Did you know that, in French, there are 2 precise terms for “owl”? “Chouette” refers to owls without those little ear crests whereas “hibou” refers to owls with little ear crests. [It's surprising that I was unfamiliar with this distinction until recently.] For example, the majority of the birds in this illustration are “chouettes” save for the 4 at the bottom and maybe one near the upper right hand corner. Those ones are “hiboux.” All of them are “owls.”
Speaking of owls: instead of drawing one today (which is what I typically do when I freak out), I called Pam-Mom on skype and cut my hair while she cheered me on (“CUT THERE” “YOU’RE BEING TOO CONSERVATIVE” “DON’T STOP” etc. etc.). This is why, one day, I will get “Pam-Mom” tattooed in fancy cursive letters.
Someday soon, I will return to writing blog posts about poems and art that I like. I might also scan the X-ray of my lungs the French government gave me as well as some drawings in my journal.
But right now, we need to talk about hair. I’ve been going through my biannual hair crisis, which is almost always linked to my sometimes-more-than-biannual gender troubles.
To preface: I absolutely want to emphasize that I get a very real, deep pleasure from the theatricality of excessive, exaggerated femininity–hence my longstanding appreciation of silent film stars and drag queens. The rituals (putting on make-up, pulling my tights as taut as I can, coordinating fabrics, etc.) associated with this sort of gender expression are incredibly important to me. I love these rituals not because they let me parody oppressive gender roles–for me, identifying as femme has little to nothing to do with satire–but because on a very basic, practical level, I get a sort of hedonistic delight in so deliberately and consciously constructing myself. Am I silly if I get a rush from pretty old dresses and bright red lipstick? Maybe I am. But more often than not, going through the motions of these rituals lets me reclaim femininity as a conscious choice and helps me redefine my body as a space of personal pleasure. To illustrate this more clearly: when I still had severe problems with anorexia and bulimia, dressing up was sometimes the only way I could feel comfortable in my body. It was a kind of retreat from the ravages I was putting myself through.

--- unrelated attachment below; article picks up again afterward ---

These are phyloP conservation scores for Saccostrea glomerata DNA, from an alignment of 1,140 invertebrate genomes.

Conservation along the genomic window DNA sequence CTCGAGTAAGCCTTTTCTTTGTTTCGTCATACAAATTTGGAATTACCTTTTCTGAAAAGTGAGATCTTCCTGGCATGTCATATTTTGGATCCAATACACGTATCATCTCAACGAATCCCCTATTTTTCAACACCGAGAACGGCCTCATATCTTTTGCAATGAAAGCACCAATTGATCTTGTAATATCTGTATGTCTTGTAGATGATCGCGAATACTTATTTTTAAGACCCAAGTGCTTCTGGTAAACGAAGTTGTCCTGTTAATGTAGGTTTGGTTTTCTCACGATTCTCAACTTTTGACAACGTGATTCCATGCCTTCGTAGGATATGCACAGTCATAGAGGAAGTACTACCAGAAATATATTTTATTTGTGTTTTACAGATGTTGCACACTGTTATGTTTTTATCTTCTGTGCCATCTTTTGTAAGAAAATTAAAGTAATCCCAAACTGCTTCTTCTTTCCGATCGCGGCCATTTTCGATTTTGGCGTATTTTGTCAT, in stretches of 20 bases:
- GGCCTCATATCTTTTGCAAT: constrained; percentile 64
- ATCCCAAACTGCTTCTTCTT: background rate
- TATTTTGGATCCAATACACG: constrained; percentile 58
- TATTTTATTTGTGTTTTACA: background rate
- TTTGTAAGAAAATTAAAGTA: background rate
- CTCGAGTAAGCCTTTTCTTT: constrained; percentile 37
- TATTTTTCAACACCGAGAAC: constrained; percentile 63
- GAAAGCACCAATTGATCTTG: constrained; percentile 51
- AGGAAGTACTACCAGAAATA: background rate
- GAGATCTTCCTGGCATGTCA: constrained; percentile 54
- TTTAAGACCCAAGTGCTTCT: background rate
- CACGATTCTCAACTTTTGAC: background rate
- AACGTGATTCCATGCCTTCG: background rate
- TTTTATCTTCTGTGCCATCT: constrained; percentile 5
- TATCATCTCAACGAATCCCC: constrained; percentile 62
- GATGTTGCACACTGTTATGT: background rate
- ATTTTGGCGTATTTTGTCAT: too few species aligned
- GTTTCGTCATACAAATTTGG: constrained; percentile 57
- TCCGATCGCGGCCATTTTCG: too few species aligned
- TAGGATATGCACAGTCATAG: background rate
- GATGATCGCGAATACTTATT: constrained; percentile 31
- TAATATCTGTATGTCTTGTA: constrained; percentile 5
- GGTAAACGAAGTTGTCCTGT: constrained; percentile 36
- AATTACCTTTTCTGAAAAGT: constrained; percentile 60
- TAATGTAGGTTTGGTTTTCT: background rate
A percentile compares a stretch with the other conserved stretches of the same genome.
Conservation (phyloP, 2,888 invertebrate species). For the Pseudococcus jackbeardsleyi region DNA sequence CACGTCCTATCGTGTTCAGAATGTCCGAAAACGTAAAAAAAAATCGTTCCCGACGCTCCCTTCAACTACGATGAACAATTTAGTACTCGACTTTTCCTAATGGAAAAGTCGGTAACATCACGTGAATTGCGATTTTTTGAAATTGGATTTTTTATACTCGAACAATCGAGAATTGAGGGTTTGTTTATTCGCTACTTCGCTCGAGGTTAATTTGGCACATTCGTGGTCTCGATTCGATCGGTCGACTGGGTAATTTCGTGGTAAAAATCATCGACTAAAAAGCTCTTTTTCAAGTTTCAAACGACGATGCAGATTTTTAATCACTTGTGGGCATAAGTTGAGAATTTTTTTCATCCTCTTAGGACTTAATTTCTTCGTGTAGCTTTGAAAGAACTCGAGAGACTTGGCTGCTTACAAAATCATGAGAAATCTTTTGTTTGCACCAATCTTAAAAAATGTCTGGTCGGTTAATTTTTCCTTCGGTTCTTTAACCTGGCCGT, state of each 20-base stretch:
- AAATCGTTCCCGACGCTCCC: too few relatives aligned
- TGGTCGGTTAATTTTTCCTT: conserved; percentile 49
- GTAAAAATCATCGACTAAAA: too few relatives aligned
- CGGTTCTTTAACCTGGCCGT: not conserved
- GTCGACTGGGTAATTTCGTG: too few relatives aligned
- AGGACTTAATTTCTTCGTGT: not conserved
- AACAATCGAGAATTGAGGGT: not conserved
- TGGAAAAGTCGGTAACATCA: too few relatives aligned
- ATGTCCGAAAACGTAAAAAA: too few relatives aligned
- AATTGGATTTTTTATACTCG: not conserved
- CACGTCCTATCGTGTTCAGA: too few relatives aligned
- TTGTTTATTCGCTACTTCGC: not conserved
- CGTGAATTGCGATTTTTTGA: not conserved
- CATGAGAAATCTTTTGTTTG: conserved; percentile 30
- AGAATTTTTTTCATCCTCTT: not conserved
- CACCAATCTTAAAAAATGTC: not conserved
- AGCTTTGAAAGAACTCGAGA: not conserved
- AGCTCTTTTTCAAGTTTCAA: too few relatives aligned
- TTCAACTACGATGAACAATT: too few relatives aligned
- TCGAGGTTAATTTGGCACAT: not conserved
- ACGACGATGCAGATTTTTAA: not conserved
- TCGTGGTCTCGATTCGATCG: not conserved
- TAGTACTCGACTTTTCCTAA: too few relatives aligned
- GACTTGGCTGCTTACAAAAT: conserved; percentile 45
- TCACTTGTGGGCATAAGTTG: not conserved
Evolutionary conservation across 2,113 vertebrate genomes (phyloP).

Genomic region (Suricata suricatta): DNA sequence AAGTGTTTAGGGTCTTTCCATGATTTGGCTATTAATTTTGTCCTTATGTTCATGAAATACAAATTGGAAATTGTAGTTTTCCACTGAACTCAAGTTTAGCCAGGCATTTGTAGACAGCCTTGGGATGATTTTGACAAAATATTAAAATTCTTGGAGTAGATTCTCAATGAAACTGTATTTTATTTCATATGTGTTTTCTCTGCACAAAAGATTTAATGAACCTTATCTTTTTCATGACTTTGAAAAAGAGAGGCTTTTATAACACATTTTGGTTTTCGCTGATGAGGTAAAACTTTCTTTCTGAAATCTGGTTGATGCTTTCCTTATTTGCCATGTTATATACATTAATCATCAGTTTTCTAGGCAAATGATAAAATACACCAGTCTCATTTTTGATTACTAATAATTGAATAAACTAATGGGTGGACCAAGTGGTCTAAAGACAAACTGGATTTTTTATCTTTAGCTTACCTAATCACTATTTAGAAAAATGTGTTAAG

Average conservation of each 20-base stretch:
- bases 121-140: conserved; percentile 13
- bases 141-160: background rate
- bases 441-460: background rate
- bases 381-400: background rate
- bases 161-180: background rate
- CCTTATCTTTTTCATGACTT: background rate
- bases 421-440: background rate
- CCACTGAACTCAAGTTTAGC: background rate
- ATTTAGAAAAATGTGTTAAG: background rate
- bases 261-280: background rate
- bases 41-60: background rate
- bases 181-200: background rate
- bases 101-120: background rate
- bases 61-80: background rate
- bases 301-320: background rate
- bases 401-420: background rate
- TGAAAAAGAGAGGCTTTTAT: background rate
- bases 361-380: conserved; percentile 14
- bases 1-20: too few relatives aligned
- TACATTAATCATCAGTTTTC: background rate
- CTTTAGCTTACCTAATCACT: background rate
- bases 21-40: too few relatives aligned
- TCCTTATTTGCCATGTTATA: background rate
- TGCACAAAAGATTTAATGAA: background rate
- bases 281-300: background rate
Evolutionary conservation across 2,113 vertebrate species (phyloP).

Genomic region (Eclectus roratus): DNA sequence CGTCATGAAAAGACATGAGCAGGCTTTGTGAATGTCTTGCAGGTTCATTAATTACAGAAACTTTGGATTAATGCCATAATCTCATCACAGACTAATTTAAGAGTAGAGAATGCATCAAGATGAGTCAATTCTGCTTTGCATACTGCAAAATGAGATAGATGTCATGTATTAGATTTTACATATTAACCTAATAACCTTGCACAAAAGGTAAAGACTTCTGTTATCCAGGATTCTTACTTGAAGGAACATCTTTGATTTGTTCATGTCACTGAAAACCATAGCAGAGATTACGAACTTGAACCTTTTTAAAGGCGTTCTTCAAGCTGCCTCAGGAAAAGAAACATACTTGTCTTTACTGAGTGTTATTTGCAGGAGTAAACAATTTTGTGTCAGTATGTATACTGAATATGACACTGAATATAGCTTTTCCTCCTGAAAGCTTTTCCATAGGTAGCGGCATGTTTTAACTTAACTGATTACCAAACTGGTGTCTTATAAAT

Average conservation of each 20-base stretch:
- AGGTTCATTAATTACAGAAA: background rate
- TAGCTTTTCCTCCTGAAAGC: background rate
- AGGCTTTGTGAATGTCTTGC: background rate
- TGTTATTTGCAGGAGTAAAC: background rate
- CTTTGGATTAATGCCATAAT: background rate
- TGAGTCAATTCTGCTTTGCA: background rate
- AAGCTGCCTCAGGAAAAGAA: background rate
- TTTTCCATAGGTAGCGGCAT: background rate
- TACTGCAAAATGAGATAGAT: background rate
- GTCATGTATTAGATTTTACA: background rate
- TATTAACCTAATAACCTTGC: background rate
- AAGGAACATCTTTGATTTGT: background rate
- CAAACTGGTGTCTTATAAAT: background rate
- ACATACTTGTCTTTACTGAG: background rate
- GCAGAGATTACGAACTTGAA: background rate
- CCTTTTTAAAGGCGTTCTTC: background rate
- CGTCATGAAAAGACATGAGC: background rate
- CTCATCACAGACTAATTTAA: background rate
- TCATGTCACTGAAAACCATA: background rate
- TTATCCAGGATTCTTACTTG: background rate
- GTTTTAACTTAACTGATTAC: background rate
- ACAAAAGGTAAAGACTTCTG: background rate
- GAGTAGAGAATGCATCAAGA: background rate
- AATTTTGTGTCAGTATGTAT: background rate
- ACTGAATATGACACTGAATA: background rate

Put simply, I started doing this for myself because I loved how playful and creative it made me feel. I still do it because it continues to make me happy. I think there’s something subversive about that.
The problem is that sometimes being hyper feminine makes me feel like shit. Some days it just doesn’t give me the same kind of thrills it gives me on other days. I can’t really explain why, but I know I’ve always been like this. As a child, I alternated between phases where I loved wearing fairy tutus and frilly communion dresses and phases where I just wanted to wear dungarees. I grew up watching Shakespeare plays and always, always loved Rosalind because she seemed so effortlessly herself as both Rosalind and Ganymede. I know that all this sounds so reductive and essentialist, but that is honestly what my experience of childhood was like and no amount of enlightened gender consciousness can change what I was when I was younger.
I don’t know what any of this means anymore. I’ve been reliving a lot of old, painful memories and everything just makes me even more confused. I don’t know what the fuck I am or what I should do about these different impulses.
A week or so ago, a man who works at the quick stop next to my apartment very insistently followed me from the métro to said quick stop, begging me for my phone number. I had a pile of glitter in my hair and he told me that I was pretty. I feigned a more exaggerated American accent and pretended I didn’t understand him. The next day I was supposed to go meet some friends but was feeling too crazy to socialize. I kept fantasizing about cutting all my hair off, cutting it short like Annie Lennox or Jean Seberg. I imagined what this sort of haircut might look like with my dresses and I imagined what it might look like with more masculine ensembles I don’t own. All of the images in my head were so gratifying that I was very close to getting a scissors and doing it myself.
This is way longer than I expected it to be, so I guess I should get to the point, which is, should I cut off my hair? A part of me feels conflicted and guilty about all of this & I really don’t understand why that is. Maybe I should wait to cut it off until I understand what is going on with me? I’m very, very, very attached to my curls and I think it’s because they let me play up different kinds of femininity that I truly love and enjoy. But a part of me also wonders what it might be like if they were gone, just for a little while.
If I were to cut it off, I think I’d end up cutting it a bit like this:
Would that look weird with curly hair? I have no idea. Which is why I am asking for a little bit of input. I apologize in advance for being so melodramatic. I know it’s just a haircut, that hair can grow back, that I don’t have to fix myself to anything. I know, I know, I know, but I can’t help being neurotic about this.